Not sure how to add new content to your new feedly account?  Here’s a web page that will tell you all about it.  It may seem very technical but trust me, if you take a little time and experiment with it, you will be rewarded.  Pertinent news feeds and blogs will be at your fingertips in no time.  The best part of all is, you can always use google (or your favorite search engine) to learn about RSS feeds, blogs, podcasts, vlogs – anything that might be helpful to you personally.

Want to keep track of your favorite blogs easily?  Check out the Feedly aggregator.  If you have any specific questions, let me know and I’ll help you out.  ~Tom~

Celebrate The Warm-up With Writing

Greetings gutsy word scribes!  We should be melting this weekend, let’s celebrate!  Our next writer meeting will be this Saturday, January 20 at 2:30PM.  Plan to bring 5+ copies of any writing you would like reviewed by the other writers.  Don’t have anything?  Sit down before Saturday and scribble out some words.  I myself am a procrastinator, but I can always bring in something – you can too!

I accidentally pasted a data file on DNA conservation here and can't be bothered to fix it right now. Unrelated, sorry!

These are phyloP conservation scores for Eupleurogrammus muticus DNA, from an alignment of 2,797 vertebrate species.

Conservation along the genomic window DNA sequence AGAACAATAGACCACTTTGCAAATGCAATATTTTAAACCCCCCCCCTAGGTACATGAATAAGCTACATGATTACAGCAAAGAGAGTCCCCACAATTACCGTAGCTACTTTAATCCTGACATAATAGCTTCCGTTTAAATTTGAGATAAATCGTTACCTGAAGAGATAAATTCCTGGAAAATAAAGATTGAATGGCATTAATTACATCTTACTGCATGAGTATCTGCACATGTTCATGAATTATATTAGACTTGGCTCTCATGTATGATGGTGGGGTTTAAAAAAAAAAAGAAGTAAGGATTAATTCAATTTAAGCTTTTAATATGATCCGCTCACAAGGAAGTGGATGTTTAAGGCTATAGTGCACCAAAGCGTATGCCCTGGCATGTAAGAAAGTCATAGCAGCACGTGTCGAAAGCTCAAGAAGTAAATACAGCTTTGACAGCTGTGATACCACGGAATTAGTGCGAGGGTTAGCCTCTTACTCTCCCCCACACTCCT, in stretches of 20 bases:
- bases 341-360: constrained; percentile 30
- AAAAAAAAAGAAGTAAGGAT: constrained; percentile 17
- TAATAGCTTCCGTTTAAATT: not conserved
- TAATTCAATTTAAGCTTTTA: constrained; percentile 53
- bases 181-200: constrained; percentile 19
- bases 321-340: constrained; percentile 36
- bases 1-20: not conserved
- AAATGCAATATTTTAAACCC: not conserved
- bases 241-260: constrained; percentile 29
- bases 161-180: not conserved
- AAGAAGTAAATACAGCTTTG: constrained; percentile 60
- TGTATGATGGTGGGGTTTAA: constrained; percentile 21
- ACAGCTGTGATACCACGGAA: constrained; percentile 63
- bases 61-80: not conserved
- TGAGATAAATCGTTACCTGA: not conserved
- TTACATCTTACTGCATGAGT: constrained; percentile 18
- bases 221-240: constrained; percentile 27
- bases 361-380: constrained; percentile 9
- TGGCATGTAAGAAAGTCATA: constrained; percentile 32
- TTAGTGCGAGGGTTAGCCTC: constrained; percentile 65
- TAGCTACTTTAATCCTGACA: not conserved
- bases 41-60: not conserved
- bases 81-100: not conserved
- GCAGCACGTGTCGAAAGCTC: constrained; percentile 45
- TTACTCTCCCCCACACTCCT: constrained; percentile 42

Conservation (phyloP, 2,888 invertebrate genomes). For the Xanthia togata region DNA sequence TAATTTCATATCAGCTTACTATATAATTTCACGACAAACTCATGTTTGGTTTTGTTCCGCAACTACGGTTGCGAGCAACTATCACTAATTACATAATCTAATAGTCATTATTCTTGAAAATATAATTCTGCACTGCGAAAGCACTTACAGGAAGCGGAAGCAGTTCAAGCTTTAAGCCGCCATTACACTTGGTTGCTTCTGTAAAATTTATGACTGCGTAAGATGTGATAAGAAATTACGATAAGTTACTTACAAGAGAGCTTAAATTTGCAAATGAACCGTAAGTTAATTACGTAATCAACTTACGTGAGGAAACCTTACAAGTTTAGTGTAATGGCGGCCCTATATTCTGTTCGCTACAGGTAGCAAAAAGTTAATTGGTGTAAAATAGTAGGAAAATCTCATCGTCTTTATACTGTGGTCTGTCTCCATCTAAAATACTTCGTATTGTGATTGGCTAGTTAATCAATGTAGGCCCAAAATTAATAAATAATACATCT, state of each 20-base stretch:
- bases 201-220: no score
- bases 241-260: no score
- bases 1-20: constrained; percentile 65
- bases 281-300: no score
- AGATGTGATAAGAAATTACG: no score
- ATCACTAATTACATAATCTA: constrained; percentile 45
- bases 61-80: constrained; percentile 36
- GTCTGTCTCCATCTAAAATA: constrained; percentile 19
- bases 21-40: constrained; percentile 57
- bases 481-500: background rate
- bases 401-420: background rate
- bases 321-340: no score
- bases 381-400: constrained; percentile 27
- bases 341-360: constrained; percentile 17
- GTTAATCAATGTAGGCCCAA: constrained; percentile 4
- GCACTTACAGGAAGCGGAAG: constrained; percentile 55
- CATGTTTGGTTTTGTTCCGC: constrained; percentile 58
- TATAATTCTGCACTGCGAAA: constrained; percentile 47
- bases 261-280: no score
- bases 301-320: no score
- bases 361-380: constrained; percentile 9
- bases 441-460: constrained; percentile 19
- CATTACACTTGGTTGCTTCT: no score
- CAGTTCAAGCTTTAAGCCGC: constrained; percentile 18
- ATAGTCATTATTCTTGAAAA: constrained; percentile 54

See you at the Blasco library this Saturday!  ~Tom~

P.S. Don’t forget to avail yourself of the online resources and  library books for guidance.    Have fun, and get it done.

The New Year-Resolve To Write!

Happy new year dauntless wordsmiths!

Power of Words

This is a great time to make one bold resolution- to write even more in 2018.

Here are some links to get you motivated.

Don’t forget to use this very website for more inspiration and motivation.  I just updated the Writing Resources page with more links.

Wishing you many prosperous (writing) experiences in 2018.  Cheers!  ~Tom~


Cutups and Blackouts

As a writer, you owe it to yourself to explore cutouts and blackouts.


You simply take a page of text and arrange (or rearrange) the words to form a poem.

Here we have visual art imposed to enhance the effect…


…but it’s easy to just clip a page into 4 quadrants and rearrange them, looking for segments that resonate.  Write the poem you hear.  When you need to jumpstart your writing, this is a great place to go.  ~TH~

The Empowering Effect Of Non-comparison

The Empowering Effect Of Non-comparison